In the 1950s,two devices would be invented which would improve the computer field and cause the beginning of the computer revolution. The first of these two devices was the transistor. Invented in 1947 by William Shockley, John Bardeen, and Walter Brattain of Bell Labs, the transistor was fated to oust the days of vacuum tubes in computers, radios, and other electronics.
The vacuum tube, used up to this time in almost all the computers and calculating machines, had been invented by American physicist Lee De Forest in 1906. The vacuum tube worked by using large amounts of electricity to heat a filament inside the tube until it was cherry red. One result of heating this filament up was the release of electrons into the tube, which could be controlled by other elements within the tube. De Forest's original device was a triode, which could control the flow of electrons to a positively charged plate inside the tube. A zero could then be represented by the absence of an electron current to the plate; the presence of a small but detectable current to the plate represented a one.
Vacuum tubes were highly inefficient, required a great deal of space, and needed to be replaced often. Computers such as ENIAC had 18,000 tubes in them and housing all these tubes and cooling the rooms from the heat produced by 18,000 tubes was not cheap.. The transistor promised to solve all of these problems and it did so. Transistors, however, had their problems too. The main problem was that transistors, like other electronic components, needed to be soldered together. As a result, the more complex the circuits became, the more complicated and numerous the connections between the individual transistors and the likelihood of faulty wiring increased.
In 1958, this problem too was solved by Jack St. Clair Kilby of Texas Instruments. He manufactured the first integrated circuit or chip. A chip is really a collection of tiny transistors which are connected together when the transistor is manufactured. Thus, the need for soldering together large numbers of transistors was practically nullified; now only connections were needed to other electronic components. In addition to saving space, the speed of the machine was now increased since there was a diminished distance that the electrons had to follow.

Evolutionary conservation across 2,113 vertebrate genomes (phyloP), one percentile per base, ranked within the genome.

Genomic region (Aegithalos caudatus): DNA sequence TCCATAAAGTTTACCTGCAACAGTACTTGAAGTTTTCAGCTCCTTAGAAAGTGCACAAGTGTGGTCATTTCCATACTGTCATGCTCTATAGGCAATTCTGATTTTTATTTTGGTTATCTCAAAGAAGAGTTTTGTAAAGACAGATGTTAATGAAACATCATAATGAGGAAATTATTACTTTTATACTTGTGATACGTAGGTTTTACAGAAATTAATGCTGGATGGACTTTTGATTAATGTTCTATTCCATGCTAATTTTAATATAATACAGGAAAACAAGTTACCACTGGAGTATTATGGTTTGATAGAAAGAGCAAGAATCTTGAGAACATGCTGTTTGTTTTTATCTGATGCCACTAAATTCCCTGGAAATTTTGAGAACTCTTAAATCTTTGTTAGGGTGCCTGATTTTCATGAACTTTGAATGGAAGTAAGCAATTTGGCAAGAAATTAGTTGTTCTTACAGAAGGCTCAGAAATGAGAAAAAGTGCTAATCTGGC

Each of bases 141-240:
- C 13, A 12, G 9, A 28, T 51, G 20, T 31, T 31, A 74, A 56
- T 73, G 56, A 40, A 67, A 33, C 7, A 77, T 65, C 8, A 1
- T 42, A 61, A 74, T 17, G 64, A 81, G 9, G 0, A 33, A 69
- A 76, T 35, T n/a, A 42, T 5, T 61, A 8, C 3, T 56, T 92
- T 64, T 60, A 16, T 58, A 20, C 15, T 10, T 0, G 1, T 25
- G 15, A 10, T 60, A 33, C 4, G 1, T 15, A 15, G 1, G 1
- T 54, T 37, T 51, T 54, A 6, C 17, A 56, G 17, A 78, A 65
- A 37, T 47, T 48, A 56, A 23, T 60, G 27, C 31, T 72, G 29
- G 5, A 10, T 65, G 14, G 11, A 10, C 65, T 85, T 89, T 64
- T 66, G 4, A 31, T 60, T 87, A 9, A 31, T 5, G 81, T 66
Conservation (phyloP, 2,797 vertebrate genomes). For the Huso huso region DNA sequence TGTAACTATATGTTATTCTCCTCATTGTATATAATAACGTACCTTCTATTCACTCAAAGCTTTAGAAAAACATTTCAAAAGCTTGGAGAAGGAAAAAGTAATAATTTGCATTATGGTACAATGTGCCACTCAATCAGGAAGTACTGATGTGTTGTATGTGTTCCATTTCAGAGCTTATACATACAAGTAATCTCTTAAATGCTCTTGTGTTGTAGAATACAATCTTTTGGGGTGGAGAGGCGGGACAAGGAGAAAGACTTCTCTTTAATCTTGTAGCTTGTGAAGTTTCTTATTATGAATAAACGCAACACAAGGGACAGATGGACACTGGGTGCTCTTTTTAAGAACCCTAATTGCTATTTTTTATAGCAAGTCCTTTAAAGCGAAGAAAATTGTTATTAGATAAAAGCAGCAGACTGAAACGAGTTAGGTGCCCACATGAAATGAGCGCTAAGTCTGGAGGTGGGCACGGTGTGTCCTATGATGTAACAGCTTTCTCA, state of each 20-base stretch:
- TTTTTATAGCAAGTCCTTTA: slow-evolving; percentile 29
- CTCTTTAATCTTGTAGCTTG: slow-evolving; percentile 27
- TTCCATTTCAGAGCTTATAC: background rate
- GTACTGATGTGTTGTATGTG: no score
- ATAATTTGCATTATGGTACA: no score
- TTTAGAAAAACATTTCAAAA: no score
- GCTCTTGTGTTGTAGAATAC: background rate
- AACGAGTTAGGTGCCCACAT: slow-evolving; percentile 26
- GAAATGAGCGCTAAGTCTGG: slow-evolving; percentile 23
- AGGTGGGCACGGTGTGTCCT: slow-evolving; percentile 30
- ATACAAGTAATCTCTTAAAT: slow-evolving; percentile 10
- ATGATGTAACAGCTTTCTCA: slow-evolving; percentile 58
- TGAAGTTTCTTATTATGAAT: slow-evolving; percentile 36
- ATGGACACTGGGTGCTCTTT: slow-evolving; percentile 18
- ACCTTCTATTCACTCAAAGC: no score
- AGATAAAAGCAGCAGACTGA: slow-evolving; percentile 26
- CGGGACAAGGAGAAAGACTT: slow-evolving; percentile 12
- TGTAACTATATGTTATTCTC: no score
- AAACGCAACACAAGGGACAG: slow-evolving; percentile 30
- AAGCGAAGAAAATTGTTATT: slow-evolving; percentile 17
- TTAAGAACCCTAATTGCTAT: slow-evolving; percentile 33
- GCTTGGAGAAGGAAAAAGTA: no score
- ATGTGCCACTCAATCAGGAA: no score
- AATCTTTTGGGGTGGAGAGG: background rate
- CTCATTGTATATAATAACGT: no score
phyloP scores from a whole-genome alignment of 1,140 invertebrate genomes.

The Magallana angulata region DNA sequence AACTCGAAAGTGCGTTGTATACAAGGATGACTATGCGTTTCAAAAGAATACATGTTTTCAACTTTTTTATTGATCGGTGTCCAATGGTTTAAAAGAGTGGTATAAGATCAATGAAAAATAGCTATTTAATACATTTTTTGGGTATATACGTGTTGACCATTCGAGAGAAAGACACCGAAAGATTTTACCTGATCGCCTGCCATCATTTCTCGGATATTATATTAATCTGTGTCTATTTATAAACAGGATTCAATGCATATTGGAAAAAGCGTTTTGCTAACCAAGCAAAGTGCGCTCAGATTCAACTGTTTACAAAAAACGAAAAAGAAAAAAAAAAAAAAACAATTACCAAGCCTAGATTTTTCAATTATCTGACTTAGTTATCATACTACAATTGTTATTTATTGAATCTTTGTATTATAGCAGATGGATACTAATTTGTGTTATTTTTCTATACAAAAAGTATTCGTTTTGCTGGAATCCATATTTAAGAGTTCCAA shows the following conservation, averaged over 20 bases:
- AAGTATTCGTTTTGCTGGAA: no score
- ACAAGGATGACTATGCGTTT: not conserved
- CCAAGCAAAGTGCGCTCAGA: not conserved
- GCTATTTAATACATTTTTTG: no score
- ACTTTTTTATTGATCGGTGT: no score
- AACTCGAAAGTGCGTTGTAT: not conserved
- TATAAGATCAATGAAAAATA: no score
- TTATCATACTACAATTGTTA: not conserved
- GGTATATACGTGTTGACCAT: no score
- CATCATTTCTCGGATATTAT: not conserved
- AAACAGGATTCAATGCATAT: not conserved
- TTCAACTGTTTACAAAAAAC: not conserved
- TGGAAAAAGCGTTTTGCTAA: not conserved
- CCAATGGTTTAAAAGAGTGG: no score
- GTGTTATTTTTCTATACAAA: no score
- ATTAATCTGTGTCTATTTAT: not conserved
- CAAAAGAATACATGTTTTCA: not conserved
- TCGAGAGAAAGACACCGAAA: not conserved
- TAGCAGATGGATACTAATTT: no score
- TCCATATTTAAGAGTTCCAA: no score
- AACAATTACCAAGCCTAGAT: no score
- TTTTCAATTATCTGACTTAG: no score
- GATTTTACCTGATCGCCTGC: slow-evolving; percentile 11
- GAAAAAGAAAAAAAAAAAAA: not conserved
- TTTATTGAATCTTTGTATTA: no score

In 1971, Intel released the first microprocessor. The microprocessor was a specialized integrated circuit which was able to process four bits of data at a time. The chip included its own arithmetic logic unit, but a sizable portion of the chip was taken up by the control circuits for organizing the work, which left less room for the data-handling circuitry. Thousands of hackers could now aspire to own their own personal computer. Computers up to this point had been strictly the legion of the military, universities, and very large corporations simply because of their enormous cost for the machine and then maintenance. In 1975, the cover of Popular Electronics featured a story on the "world's first minicomputer kit to rival commercial models....Altair 8800." The Altair, produced by a company called Micro Instrumentation and Telementry Systems (MITS) retailed for $397, which made it easily affordable for the small but growing hacker community.
The Altair was not designed for your computer novice. The kit required assembly by the owner and then it was necessary to write software for the machine since none was yet commercially available. The Altair had a 256 byte memory--about the size of a paragraph, and needed to be coded in machine code- -0s and 1s. The programming was accomplished by manually flipping switches located on the front of the Altair.